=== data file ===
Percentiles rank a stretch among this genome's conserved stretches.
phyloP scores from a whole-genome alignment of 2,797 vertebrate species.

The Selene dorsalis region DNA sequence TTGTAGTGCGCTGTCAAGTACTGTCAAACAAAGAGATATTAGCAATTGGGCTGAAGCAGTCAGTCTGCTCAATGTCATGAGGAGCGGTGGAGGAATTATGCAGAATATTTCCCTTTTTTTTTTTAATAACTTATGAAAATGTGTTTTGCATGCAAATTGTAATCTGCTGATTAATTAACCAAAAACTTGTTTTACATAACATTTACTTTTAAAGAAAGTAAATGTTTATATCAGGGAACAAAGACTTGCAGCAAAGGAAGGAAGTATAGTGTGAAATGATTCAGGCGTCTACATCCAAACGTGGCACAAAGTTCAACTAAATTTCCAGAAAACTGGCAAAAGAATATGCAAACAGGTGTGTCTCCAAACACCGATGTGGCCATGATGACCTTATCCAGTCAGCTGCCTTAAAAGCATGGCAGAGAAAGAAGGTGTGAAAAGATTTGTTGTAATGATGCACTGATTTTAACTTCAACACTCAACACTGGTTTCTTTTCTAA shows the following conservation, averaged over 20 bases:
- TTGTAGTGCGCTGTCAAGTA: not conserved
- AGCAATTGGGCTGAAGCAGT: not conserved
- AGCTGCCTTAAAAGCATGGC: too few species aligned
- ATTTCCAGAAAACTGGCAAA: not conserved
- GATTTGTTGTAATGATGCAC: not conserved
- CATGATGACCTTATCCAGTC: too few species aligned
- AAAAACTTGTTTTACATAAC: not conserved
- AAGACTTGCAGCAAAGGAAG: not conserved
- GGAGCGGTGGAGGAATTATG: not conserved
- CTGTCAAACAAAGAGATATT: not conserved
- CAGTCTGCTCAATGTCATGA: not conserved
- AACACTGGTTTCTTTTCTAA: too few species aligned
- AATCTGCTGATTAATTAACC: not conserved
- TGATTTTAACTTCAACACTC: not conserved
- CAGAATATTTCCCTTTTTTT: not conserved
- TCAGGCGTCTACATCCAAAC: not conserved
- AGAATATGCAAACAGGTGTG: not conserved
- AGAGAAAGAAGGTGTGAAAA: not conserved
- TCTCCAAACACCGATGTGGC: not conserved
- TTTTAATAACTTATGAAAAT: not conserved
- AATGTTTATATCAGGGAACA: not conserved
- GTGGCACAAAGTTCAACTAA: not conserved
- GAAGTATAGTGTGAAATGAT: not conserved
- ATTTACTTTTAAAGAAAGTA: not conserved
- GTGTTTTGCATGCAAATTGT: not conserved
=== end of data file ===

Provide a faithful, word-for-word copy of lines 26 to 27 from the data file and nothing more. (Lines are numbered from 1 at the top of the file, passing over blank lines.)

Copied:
- GAAGTATAGTGTGAAATGAT: not conserved
- ATTTACTTTTAAAGAAAGTA: not conserved